IADR Miami 2009 location:Miami date:1-4 april 2009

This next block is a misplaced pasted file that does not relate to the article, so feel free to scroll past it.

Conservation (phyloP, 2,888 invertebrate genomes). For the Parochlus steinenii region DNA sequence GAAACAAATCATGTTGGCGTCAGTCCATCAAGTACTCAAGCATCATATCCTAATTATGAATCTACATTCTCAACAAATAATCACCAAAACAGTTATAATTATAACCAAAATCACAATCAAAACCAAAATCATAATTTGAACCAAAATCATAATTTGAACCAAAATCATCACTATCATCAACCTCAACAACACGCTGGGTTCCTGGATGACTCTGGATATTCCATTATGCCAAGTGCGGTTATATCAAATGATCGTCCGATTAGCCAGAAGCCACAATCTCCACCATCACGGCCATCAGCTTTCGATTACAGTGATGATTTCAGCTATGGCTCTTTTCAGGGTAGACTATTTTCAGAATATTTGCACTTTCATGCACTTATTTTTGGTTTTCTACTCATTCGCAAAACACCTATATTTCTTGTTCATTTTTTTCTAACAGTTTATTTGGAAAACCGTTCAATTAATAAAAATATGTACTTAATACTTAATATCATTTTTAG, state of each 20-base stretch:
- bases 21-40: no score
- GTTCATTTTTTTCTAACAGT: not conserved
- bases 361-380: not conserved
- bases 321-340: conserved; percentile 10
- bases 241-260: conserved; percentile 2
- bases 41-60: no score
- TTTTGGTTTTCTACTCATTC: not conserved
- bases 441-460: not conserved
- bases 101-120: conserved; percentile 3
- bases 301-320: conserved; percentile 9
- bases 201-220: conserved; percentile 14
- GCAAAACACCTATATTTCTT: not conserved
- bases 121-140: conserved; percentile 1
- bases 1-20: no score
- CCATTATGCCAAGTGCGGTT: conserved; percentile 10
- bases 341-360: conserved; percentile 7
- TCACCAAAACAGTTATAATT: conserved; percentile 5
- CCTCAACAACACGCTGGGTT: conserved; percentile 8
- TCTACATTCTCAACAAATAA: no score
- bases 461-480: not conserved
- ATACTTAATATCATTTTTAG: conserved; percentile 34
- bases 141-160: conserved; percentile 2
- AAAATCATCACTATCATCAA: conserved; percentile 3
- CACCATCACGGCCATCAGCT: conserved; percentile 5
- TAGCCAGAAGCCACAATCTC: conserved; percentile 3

It was in the line of expectations that the success of self-adhesive composite cements would soon lead to the development of self-adhesive restorative composites that are bonded to tooth enamel and dentin without a separate adhesive. Objectives: to characterize using TEM the interaction of a self-adhesive flowable composite (Vertise Flow, Kerr) with enamel/dentin. Methods: The adhesive-free composite was applied to bur-cut (medium-grit: 100 µm) enamel, and to fractured (smear-free), 600-grit SiC-paper ground, and bur-cut dentin, first in a thin layer (<1 mm) using the bendable mini-brush with agitation for 15 sec, followed by 20-sec light-curing, and application of a second increment (<2 mm) and again 20-sec light-curing. Non-demineralized/demineralized 70-90 nm sections were prepared following common TEM-specimen processing procedures, including fixation, gradual dehydration, embedding, and diamond-knife ultra-microtomy. Results: The flowable composite showed a typical micro-hybrid filler distribution. At bur-cut enamel, a tight interface was formed, mostly with only tiny micro-tags and without distinct dissolution of hydroxyapatite observable. At fractured dentin, a relatively thin hybrid layer of maximum a few hundreds of nanometer was formed without clear surface demineralization. At SiC-ground and bur-cut dentin, the interaction of the adhesive-free composite appeared very superficial, with the surface structure being more irregular in case of bur preparation. No clear resin tags were formed due to the obstruction of dentin tubules with smear plugs. Conclusion: The obtained tight interface at both enamel and dentin demonstrates the self-adhesive capacity of the adhesive-free flowable composite.